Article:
Abstract: Suspensions of fine and cohesive particles demonstrate pressure dependent rate and extent during solid-liquid separation. This is usually termed ‘compressible’ behaviour. Such suspensions are common across minerals processing, water treatment, and food processing, to name but a few. Unfortunately, traditional theories of sedimentation and filtration assume incompressible behaviour. In contrast, compressional rheology, developed in 1987, is a theoretical framework for compressible suspensions that explicitly incorporates pressure dependent effects. Since 1987, researchers at The University of Melbourne have developed a suite of sedimentation, centrifugation and filtration techniques for extracting locally varying compressibility and permeability. These properties are used in process models of thickeners, filters, and centrifuges, for example, to predict performance and provide insights into process optimisation.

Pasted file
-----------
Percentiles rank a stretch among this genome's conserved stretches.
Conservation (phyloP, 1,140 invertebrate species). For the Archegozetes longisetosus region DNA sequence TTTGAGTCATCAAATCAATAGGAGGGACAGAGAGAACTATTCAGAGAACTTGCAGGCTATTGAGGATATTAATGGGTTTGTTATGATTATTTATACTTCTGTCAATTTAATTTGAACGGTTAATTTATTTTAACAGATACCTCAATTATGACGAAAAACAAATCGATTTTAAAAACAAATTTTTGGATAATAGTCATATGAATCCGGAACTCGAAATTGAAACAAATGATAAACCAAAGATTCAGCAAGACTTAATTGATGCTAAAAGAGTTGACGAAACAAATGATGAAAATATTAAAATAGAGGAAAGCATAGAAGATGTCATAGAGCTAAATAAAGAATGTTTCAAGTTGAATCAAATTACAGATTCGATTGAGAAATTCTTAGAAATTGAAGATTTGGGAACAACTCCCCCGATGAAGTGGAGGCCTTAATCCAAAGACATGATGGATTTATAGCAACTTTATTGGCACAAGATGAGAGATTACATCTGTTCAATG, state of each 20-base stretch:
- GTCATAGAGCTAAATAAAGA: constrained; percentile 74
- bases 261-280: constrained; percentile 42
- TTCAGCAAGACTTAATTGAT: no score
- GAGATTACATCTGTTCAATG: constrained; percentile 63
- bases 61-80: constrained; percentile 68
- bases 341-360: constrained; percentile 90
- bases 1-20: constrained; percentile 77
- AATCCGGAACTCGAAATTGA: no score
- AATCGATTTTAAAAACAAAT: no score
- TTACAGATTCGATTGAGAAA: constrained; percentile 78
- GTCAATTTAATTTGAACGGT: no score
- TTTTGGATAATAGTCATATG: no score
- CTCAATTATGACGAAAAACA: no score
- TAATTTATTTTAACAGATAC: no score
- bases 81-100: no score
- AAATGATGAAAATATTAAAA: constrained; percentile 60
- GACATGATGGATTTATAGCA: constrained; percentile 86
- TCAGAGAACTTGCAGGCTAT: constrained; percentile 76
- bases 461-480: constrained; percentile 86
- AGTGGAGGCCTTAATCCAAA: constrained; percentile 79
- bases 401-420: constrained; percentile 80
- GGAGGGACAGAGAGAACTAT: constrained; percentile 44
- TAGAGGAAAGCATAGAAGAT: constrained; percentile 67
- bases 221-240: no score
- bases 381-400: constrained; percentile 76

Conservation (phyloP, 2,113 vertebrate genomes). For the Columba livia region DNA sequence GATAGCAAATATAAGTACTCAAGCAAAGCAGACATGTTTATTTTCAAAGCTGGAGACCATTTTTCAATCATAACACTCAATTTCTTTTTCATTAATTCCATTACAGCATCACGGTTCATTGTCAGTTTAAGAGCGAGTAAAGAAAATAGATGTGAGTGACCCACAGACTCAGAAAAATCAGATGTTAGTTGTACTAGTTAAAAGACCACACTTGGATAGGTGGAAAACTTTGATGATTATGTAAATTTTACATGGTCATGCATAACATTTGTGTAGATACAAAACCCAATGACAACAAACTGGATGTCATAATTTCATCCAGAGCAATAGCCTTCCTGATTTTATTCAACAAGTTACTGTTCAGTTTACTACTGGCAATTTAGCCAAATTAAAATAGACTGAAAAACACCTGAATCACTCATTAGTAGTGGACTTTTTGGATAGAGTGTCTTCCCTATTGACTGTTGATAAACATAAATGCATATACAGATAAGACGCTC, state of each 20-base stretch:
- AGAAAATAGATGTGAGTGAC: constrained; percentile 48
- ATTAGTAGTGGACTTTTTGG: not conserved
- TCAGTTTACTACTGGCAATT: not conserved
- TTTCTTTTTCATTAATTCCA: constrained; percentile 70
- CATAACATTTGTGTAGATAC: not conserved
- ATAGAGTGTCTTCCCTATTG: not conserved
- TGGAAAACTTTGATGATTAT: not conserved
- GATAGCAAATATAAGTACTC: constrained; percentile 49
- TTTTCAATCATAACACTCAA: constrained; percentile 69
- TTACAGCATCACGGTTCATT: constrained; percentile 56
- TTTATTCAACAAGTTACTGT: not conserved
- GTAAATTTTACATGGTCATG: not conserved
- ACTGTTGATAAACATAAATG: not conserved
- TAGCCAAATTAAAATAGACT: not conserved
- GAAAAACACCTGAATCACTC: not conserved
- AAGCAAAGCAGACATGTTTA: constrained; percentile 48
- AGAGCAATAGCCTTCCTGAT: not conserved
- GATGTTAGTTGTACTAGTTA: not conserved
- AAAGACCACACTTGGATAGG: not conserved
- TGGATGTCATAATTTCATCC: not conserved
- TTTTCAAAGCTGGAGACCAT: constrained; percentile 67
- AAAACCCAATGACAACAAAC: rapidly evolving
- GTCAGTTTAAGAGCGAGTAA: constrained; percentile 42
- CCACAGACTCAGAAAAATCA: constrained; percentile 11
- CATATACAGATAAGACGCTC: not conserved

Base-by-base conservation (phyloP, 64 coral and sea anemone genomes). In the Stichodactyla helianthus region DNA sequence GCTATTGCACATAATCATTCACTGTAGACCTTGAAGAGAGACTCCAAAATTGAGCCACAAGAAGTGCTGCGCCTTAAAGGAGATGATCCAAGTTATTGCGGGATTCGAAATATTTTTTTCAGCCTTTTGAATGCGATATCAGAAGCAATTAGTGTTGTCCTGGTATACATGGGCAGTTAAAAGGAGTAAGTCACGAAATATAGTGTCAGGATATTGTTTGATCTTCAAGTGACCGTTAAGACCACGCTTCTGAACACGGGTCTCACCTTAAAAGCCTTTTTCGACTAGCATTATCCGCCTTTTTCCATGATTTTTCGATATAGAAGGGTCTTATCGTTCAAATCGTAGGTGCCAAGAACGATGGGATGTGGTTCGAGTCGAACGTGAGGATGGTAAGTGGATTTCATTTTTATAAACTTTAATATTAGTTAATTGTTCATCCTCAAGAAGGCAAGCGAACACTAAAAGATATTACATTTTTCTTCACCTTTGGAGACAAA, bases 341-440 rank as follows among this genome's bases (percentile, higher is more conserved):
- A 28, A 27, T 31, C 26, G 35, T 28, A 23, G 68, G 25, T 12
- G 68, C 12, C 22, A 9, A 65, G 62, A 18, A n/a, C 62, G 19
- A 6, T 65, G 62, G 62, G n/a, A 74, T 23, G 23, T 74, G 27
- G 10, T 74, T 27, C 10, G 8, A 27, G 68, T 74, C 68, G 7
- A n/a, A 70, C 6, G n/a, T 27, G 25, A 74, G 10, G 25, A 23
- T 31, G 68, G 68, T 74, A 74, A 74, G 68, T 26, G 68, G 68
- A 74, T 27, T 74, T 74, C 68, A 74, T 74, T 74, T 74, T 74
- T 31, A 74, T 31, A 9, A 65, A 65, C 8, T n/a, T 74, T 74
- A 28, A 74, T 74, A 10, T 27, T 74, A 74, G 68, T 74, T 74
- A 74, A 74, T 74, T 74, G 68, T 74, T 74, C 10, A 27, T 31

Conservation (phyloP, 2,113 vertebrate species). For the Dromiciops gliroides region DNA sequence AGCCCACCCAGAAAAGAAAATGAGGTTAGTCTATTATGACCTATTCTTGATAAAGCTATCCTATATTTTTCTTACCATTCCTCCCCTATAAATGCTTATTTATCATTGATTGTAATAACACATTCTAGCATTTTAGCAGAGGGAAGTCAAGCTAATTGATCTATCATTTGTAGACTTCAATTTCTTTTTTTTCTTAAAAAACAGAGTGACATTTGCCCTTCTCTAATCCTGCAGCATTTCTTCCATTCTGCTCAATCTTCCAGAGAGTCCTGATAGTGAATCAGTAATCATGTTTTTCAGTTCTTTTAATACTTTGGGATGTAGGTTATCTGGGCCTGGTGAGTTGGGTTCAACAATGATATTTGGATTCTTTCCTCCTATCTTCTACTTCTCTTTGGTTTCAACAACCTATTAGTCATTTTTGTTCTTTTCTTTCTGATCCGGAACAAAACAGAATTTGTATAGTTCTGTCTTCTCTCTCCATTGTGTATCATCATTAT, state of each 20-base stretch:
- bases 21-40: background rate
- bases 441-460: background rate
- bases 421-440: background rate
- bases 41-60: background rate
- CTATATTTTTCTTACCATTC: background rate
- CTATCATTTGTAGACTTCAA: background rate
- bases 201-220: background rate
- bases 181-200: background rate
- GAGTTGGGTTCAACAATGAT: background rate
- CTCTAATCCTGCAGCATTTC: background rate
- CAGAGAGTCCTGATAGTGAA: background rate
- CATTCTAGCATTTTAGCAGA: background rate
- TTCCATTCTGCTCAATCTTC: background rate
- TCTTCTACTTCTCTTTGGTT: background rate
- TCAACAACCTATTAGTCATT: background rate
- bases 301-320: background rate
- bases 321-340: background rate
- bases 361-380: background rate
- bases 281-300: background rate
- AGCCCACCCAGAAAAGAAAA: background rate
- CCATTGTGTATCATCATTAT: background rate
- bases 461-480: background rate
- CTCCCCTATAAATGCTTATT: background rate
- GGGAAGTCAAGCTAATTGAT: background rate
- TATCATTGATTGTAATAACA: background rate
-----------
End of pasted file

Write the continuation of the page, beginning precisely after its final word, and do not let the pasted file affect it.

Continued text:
Biography: A/Prof Anthony Stickland is an academic in Chemical Engineering at The University of Melbourne, where he lectures ‘Fluid Mechanics’, ‘Particle Technology’, and ‘Sustainable Minerals and Recycling’. He is a Chief Investigator in the ARC Centre of Excellence for Enabling Eco-Efficient Mineral Beneficiation and leads the Sludge Group, which undertakes research in particulate suspension rheology and solid-liquid separation. This research covers (1) material characterisation techniques and analysis tools to be able to adequately describe particle and suspension behaviour, (2) models of processes to be able to predict performance for design and optimisation, and (3) development and commercialisation of novel technologies for suspension dewatering and handling. The Sludge Group works closely with industries such as water treatment and minerals processing.